On April 16, 2016, President Donald Trump apparently yielded to neoconservative pressure when he vetoed a resolution that would stop U.S. military intervention in the Yemeni Civil War.
This is yet another sign of the Trump Administration’s wavering foreign policy. A few weeks ago, the Trump administration declared the Islamic Revolutionary Guard Corps a terrorist group, and now the Trump administration is doing Saudi Arabia’s bidding.
The Yemeni Civil War, a conflict between the Saudi-backed government of Abdrabbuh Mansur Hadi and the Iranian-backed Houthi rebels, is just another foreign policy quagmire in the making. Some reports say that this conflict could potentially leave 13 million Yemeni civilians in famine-like conditions. Starting in 2015, the Yemeni is just the latest in the line of never-ending conflicts that are typical of the Middle East.
The bill in question, H,J, Res, 37, was able to make it out of the House and Senate, but then met Trump’s eventual veto earlier this week. It would have called upon the War Powers Resolution to put an end to all aid handed out to the Saudi coalition that is fighting off the Houthi rebels in Yemen.
Trump defended the veto on the grounds that “This resolution is an unnecessary, dangerous attempt to weaken my constitutional authorities, endangering the lives of American citizens and brave service members, both today and in the future.” 2020 Presidential hopeful Tulsi Gabbard has been one of the most vocal critics of the U.S.’s involvement in this conflict. She said that “The Saudi-led genocide in Yemen is the largest humanitarian crisis in the world right now. Our alliance with SA must end.” She was one of the most notable elected officials to vote in favor of this resolution.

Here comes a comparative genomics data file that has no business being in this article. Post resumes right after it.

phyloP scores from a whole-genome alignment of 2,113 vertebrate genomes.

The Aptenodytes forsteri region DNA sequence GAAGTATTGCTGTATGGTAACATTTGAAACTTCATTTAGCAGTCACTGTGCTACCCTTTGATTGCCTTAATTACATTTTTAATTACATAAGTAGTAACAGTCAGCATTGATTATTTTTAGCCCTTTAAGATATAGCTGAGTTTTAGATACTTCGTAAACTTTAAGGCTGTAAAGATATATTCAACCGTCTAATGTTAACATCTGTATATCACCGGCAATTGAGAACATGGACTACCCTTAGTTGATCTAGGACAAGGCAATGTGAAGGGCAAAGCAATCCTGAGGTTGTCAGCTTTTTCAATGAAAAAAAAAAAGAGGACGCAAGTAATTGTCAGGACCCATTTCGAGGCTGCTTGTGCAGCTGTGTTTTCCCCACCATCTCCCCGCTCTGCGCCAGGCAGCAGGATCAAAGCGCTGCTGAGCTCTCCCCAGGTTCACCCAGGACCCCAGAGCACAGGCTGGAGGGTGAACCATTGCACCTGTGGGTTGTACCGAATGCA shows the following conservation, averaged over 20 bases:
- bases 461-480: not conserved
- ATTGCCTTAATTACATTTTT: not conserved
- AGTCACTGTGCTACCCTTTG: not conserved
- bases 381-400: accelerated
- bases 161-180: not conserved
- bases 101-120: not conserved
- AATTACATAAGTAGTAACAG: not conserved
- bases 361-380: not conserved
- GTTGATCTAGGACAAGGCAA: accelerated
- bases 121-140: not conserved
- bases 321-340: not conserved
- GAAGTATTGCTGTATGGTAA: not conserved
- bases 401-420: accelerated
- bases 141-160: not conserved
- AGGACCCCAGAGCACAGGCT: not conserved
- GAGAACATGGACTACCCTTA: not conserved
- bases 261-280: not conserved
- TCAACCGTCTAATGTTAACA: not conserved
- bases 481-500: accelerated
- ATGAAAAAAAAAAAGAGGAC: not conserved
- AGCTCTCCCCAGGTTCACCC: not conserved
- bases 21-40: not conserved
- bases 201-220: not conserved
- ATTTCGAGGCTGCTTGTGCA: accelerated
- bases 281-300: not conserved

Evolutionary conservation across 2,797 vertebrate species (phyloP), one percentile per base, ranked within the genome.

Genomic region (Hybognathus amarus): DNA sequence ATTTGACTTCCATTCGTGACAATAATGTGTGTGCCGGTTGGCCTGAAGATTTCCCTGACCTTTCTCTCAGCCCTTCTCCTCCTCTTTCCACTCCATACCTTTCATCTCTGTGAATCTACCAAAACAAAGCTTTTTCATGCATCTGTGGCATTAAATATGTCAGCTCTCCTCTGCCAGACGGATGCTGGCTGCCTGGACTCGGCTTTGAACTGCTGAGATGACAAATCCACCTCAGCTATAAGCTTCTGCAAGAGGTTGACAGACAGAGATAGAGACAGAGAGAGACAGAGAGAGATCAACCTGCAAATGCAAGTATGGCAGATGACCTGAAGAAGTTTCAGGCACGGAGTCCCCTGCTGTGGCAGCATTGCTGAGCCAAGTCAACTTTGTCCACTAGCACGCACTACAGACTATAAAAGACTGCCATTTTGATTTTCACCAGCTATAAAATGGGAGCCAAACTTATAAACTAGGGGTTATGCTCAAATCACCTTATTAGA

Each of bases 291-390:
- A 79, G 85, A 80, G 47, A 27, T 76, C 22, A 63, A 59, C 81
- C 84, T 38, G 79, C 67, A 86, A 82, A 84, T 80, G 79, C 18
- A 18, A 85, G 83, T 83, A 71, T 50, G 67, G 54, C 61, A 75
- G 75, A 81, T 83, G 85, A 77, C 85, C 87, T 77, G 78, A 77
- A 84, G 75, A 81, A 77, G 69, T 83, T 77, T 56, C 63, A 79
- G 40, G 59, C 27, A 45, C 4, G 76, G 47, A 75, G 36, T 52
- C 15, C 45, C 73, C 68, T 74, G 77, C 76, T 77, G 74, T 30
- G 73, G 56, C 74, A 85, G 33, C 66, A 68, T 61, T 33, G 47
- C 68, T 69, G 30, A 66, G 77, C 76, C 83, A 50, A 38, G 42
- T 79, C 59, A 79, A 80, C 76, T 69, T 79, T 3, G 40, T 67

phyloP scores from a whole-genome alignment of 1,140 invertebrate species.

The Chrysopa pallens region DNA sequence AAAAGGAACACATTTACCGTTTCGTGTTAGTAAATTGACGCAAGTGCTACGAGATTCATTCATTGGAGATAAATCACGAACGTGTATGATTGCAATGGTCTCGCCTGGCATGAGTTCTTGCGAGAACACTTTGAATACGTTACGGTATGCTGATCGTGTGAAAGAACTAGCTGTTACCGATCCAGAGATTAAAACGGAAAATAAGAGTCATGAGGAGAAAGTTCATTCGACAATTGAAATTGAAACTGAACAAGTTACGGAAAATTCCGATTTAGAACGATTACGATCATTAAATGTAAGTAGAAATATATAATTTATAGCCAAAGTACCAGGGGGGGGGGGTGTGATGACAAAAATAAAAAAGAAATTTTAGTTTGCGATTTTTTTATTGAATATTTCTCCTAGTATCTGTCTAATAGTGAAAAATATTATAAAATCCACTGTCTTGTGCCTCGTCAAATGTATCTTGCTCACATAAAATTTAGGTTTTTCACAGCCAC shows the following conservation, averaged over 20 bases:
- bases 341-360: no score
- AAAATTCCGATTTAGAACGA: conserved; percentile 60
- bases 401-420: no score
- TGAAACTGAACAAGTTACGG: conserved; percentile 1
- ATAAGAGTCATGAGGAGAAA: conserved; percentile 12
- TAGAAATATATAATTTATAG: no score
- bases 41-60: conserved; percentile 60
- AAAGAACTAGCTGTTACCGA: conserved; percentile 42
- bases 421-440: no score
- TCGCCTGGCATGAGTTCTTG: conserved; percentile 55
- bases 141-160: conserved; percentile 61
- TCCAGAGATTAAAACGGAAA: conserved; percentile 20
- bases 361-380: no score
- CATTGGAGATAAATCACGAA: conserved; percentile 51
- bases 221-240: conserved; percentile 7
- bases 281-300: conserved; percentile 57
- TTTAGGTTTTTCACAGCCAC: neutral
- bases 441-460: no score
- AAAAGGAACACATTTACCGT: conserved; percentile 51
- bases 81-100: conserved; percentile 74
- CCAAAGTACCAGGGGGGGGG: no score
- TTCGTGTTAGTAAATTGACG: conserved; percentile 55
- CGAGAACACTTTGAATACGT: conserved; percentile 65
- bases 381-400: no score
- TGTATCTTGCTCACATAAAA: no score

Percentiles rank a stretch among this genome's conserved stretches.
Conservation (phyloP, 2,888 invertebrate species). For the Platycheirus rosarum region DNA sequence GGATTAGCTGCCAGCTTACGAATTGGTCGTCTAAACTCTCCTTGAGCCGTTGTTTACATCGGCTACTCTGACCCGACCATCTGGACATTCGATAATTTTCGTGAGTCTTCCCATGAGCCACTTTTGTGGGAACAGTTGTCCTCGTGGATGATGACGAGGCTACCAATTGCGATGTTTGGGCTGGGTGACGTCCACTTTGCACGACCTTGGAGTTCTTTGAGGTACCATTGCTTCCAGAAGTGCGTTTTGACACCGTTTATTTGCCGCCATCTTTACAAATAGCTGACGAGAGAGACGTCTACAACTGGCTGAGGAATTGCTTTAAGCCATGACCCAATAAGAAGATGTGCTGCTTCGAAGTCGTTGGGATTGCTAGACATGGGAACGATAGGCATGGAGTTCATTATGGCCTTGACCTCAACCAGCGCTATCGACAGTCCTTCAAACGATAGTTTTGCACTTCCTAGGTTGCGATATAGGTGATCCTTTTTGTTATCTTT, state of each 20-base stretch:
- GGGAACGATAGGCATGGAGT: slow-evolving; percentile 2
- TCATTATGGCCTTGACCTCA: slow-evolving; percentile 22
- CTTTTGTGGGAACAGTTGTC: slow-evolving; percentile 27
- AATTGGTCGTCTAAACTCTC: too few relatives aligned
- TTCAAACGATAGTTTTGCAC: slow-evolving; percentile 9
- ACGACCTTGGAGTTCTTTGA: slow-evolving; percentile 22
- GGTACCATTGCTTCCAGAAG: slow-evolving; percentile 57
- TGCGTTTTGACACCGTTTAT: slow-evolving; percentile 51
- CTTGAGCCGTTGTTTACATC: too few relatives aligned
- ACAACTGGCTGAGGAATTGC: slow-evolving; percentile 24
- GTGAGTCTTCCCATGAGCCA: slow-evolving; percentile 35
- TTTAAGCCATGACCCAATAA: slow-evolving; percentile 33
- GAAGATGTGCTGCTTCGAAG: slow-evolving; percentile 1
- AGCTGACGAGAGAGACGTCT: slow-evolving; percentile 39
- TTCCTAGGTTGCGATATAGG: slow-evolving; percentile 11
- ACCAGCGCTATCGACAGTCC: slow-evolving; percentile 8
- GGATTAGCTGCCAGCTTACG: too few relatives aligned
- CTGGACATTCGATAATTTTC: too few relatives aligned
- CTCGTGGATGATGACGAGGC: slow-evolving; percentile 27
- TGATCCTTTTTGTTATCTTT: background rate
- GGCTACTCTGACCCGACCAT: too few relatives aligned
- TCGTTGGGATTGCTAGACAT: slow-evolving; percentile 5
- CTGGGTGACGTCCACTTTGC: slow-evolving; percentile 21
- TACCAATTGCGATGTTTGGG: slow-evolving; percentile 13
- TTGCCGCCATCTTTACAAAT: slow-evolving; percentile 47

Opposition to U.S. involvement in Yemen has cut across party lines. Senators Mike Lee and Rand Paul have been vocal proponents of pulling the U.S. out of Yemen. Both of them voted for the resolution alongside Gabbard in attempt to end this conflict.
Any non-interventionist who saw the Trump administration as a potential avenue for a restrained foreign policy should be disappointed with Trump’s latest decision. Trump was originally elected on a platform that emphasized less nation-building and more military restraint in foreign affairs.
However, the military-industrial complex and their representatives in the State Department have other things in mind. With its more hawkish approach to countries like Iran and Venezuela, the foreign policy establishment seeks to maintain the interventionist status quo of the past few decades.
The only silver lining is that no new wars have been carried out under Trump. However, as Commander-in-Chief, Trump can still set the record straight. Constitutionally, he has the final say in the deployment of military resources abroad. If he wants to live up to his America First rhetoric, he must give the neocons in his administration the cold shoulder.